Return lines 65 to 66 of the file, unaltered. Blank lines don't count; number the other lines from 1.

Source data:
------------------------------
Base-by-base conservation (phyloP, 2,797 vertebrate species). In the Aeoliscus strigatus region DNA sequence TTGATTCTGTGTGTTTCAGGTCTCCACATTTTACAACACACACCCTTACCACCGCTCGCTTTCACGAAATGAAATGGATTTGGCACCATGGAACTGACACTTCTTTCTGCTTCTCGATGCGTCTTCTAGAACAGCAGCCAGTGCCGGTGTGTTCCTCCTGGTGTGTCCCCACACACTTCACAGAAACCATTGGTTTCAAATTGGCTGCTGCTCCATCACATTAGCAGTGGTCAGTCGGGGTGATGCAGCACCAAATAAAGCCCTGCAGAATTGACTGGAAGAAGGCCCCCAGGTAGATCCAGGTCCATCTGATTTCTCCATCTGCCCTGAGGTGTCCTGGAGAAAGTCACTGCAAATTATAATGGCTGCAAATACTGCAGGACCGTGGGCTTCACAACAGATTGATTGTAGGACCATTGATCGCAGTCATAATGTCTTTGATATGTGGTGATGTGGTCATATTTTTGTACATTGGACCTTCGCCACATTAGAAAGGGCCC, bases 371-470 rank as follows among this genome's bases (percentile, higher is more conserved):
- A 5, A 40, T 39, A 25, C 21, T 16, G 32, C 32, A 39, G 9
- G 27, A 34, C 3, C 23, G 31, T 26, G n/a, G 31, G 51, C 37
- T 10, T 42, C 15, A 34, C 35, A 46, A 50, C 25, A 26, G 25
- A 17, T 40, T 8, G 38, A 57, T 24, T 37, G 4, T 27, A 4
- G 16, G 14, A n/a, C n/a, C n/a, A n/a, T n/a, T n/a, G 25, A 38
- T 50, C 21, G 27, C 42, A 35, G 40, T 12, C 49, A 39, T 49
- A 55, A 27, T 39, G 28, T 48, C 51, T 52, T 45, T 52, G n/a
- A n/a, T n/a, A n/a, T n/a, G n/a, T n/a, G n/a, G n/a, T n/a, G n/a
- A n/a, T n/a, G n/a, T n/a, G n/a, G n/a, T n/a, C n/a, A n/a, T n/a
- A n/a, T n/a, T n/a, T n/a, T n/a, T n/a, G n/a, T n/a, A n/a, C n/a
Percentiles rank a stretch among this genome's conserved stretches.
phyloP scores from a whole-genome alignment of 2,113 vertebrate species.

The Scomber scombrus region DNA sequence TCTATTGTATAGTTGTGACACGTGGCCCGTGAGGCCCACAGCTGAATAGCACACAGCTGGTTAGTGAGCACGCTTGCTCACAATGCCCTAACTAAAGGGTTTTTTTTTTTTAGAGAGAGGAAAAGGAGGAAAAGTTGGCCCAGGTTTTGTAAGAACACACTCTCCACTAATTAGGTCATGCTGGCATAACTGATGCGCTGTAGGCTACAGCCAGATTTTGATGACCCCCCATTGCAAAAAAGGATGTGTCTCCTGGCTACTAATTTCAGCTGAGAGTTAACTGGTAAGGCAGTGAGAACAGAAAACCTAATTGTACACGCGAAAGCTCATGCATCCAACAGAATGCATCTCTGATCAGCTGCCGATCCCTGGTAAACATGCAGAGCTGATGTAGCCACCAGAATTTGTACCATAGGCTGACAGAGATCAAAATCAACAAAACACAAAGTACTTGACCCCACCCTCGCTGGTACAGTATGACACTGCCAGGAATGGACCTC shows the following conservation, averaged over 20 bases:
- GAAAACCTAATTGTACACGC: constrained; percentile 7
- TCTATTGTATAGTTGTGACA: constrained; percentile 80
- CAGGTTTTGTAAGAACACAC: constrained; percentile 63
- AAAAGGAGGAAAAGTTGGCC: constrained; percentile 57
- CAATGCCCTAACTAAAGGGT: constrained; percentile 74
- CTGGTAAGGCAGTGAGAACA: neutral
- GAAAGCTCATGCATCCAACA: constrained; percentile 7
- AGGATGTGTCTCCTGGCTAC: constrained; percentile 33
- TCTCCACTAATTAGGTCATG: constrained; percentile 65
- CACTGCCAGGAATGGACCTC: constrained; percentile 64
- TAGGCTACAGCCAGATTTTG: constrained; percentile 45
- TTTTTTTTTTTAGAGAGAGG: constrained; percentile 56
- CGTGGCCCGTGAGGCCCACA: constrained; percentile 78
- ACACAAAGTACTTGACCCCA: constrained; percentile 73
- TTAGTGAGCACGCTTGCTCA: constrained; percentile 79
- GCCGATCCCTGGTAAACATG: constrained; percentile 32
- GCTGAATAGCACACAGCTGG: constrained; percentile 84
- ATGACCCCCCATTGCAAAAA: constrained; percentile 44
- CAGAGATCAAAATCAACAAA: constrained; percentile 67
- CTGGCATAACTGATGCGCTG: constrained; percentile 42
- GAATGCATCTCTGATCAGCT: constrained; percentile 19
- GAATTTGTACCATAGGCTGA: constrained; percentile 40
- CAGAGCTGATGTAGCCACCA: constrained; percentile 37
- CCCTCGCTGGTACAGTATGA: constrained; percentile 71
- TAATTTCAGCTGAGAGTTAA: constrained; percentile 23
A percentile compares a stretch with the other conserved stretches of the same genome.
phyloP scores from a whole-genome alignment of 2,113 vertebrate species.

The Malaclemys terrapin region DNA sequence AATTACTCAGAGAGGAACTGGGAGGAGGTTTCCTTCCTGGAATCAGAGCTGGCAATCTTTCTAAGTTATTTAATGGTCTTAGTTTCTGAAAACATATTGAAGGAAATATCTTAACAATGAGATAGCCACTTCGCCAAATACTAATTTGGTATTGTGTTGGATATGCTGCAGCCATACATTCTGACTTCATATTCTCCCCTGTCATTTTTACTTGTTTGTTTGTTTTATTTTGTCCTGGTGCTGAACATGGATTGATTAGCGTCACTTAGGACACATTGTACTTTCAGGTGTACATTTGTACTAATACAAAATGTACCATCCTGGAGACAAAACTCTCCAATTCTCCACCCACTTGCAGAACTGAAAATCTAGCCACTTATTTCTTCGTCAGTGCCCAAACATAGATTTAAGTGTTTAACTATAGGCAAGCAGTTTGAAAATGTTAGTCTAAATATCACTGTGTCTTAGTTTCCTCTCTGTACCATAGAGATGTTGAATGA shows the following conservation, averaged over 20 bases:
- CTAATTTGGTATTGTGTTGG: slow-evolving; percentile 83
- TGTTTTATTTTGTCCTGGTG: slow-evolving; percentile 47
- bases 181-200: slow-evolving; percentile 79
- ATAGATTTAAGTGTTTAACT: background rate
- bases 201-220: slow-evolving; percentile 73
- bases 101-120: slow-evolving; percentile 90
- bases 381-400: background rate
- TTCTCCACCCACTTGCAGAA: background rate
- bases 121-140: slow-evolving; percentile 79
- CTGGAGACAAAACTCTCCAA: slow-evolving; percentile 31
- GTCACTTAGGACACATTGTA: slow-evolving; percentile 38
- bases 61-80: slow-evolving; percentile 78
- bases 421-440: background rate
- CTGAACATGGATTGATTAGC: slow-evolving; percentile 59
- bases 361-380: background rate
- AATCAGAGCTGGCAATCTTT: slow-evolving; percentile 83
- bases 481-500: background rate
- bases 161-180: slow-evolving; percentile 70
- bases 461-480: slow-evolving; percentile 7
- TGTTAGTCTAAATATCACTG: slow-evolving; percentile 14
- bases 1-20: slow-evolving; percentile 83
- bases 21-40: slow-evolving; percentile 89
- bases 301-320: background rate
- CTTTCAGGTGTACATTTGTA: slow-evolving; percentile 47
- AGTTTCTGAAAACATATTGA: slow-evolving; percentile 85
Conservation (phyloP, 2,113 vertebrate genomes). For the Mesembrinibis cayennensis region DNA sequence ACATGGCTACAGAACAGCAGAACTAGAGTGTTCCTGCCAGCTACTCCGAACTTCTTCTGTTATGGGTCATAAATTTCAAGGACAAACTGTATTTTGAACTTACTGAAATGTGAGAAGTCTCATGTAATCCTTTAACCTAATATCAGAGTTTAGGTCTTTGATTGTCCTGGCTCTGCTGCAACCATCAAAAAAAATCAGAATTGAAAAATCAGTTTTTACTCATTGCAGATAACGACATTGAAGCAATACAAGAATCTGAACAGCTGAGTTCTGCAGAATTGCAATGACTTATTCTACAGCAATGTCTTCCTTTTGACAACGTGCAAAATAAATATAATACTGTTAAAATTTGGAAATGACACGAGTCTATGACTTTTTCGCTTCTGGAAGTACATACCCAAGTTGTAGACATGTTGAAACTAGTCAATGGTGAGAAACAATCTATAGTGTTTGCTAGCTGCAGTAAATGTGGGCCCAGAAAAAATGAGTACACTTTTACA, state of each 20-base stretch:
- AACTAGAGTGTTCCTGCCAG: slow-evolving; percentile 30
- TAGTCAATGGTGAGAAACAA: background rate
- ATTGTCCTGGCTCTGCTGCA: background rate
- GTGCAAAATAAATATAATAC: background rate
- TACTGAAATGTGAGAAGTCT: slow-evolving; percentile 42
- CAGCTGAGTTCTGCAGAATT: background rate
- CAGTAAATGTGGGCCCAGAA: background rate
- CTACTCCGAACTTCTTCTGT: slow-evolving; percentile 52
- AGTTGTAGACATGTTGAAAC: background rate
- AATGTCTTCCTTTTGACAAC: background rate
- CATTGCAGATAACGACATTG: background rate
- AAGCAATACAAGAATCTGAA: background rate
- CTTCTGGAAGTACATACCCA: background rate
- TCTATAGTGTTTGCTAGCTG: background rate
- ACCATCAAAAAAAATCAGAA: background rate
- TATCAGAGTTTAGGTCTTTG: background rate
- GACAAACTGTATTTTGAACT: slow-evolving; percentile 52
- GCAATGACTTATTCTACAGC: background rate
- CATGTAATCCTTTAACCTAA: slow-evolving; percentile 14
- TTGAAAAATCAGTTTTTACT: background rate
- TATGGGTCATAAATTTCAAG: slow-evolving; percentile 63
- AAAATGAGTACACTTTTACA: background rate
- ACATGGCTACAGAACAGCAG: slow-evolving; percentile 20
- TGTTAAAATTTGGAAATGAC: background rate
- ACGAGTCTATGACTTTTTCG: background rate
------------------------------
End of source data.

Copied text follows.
- bases 301-320: background rate
- CTTTCAGGTGTACATTTGTA: slow-evolving; percentile 47